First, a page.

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Home / India / Covid spread to small towns poses death rate risk

'Covid surge a blow to local health system'

Covid spread to small towns poses death rate risk

The count of active patients rose in 19 of India’s 20 most populous states on Friday, with the country recording over 39,700 new cases nationwide
The case fatality rate (CFR) — the fraction of deaths among lab-confirmed Covid-19 cases — has steadily declined from about 1.7 per cent in July to 1.3 in December, 0.8 in February and 0.59 in March

G.S. Mudur   |   New Delhi   |   Published 20.03.21, 01:58 AM

The resurgence of India’s Covid-19 epidemic and its spread into small towns may challenge the efforts to hold down the death rate, which is now 0.6 per cent or almost a third of the value during the first wave, experts said.

The counts of active Covid-19 patients rose in 19 of India’s 20 most populous states on Friday, with the country recording over 39,700 new cases nationwide, but the monthly mortality rate was the lowest since the start of the pandemic.

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The case fatality rate (CFR) — the fraction of deaths among lab-confirmed Covid-19 cases — has steadily declined from about 1.7 per cent in July to 1.3 in December, 0.8 in February and 0.59 in March.

Health officials and doctors have attributed this month-by-month decline in the CFR to improvements in clinical management — aided by the falling counts of patients — since the epidemic’s first peak in mid-September.

But the past two weeks have revealed the sharpest increases in daily case counts in small towns — a 500 per cent increase at Ratlam in Madhya Pradesh, 385 per cent at Nanded in Maharashtra, and 300 per cent at Yamunanagar in Haryana.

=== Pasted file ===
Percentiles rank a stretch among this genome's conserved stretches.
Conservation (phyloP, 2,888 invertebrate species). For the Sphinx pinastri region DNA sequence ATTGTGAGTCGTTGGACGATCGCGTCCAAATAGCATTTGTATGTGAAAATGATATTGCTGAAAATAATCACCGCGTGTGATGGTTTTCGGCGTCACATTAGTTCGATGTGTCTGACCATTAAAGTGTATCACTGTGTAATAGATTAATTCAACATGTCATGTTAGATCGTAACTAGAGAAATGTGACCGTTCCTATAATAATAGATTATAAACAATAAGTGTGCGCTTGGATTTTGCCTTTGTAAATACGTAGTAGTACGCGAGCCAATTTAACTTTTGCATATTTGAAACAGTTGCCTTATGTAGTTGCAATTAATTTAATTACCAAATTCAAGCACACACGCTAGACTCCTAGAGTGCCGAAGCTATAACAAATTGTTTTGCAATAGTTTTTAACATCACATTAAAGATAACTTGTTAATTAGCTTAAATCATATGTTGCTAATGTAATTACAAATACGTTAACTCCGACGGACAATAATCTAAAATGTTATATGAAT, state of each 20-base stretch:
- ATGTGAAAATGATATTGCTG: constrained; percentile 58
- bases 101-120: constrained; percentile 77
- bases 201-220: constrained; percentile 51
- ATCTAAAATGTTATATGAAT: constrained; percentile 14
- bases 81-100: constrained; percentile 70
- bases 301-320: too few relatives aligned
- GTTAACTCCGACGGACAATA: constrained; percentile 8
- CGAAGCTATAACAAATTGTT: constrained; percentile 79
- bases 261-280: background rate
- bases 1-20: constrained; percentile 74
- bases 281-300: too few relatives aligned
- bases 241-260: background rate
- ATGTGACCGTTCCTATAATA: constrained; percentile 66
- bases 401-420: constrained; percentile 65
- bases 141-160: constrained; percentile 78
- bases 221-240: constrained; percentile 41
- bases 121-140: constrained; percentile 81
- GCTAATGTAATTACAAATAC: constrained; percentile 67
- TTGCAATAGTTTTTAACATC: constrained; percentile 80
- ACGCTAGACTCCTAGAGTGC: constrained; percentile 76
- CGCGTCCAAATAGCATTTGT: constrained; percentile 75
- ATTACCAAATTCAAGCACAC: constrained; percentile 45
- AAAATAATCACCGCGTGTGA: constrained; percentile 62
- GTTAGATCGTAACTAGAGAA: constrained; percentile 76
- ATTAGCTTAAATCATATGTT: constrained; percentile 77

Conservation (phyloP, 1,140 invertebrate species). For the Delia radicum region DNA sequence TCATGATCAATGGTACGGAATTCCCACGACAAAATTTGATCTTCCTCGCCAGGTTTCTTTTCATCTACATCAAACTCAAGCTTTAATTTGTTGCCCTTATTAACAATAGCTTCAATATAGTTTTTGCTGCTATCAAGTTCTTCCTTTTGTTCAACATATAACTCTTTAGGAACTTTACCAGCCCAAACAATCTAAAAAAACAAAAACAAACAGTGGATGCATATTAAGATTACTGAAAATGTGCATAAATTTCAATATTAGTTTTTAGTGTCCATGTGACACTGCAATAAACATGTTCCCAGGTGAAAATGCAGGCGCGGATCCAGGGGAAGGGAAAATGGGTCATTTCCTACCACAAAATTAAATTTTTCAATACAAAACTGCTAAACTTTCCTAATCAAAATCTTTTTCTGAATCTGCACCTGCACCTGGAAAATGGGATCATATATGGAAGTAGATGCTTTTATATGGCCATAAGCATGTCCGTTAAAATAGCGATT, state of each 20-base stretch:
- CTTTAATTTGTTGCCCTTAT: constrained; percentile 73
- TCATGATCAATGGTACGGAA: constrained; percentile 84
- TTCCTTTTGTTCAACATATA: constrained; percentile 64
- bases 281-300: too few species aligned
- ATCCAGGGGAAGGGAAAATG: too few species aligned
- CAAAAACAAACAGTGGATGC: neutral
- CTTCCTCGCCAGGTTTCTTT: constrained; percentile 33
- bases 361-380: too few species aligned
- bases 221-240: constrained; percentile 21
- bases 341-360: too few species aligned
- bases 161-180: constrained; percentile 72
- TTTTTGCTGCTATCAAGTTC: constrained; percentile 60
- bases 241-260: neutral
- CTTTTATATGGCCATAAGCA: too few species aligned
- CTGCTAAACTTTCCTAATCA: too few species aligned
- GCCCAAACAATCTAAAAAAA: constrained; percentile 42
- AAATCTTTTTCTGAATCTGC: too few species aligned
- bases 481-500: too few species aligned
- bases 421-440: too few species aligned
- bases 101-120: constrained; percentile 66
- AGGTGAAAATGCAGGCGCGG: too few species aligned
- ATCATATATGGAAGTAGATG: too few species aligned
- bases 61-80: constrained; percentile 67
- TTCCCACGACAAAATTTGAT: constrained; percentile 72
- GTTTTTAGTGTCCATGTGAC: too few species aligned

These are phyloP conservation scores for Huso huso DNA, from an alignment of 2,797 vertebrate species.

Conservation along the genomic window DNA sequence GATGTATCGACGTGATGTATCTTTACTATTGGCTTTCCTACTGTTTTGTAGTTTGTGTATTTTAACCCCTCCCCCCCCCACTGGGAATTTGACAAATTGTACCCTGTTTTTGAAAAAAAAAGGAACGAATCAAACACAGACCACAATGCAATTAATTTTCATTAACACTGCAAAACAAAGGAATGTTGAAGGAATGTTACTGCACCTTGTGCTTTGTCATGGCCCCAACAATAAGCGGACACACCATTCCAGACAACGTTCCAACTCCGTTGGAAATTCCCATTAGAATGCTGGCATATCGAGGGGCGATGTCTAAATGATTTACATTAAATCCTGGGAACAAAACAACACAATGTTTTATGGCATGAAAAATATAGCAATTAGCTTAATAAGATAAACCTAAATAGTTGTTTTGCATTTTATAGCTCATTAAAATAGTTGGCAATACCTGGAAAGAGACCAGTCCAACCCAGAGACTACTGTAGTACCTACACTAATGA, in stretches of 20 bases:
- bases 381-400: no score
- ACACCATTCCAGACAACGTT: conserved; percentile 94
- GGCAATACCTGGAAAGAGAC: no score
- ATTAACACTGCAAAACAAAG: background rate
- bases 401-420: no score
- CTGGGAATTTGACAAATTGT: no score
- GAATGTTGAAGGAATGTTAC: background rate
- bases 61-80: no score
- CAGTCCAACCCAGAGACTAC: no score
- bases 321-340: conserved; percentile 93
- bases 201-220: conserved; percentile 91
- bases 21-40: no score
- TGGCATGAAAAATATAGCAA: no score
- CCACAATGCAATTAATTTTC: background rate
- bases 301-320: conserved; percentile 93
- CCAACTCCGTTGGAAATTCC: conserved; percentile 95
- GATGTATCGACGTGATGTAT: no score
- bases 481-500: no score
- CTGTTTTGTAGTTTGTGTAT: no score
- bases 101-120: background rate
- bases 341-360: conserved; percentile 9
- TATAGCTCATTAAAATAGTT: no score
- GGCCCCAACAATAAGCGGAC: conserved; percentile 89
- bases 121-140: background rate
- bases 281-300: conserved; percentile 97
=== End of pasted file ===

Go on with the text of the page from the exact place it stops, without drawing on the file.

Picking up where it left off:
“It’s not over. We’re now better prepared than last year but we need to really brace ourselves for another peak,” Nitin Gupta, assistant professor of infectious diseases at the Kasturba Medical College, Manipal, told The Telegraph.

Experts have predicted that the infection will grow fastest in the small towns, where the proportions of the population susceptible to the virus are higher than those in cities where large fractions of people have already been infected.

“The low CFR is encouraging, but health systems in small towns will need to have the capacity to manage the surges they are facing,” said Oommen John, a senior research fellow at The George Institute for Global Health, New Delhi.

Surajpur in Chhattisgarh, Karnal in Haryana, Mehsana in Gujrat, Bidar in Karnataka, and Solan and Una in Himachal Pradesh are among 70 districts across 16 states where the daily counts have increased by more than 150 per cent over the past two weeks.

Health officials say that in some of these districts, the baseline numbers are low and there are still opportunities to curb the spread through standard public health measures — aggressive testing and isolation of cases, quarantining of contacts and surveillance.

“But if the counts continue to grow unabated, local health systems in some places may not be equipped to (carry out) appropriate triage (identifying which patients are to be prioritised for urgent treatment) and manage cases,” John said. Health experts are worried that this might raise the CFR.

Medical researchers are also concerned that the CFR could increase if more infectious variants of the coronavirus circulate and drive the epidemic’s current growth, although there is no epidemiological evidence for this yet.

Genome-sequencing efforts have revealed a variant with a double mutation in about 20 per cent of the samples in Maharashtra — the state with the sharpest rise in cases. Lab studies suggest that one mutation may allow the virus to evade immune responses, while the other makes it more infectious.

“A more infectious variant — even if it does not increase the severity of the disease — can increase the number of deaths, simply by increasing the number of infected people,” said a senior medical researcher involved in the sequencing efforts.



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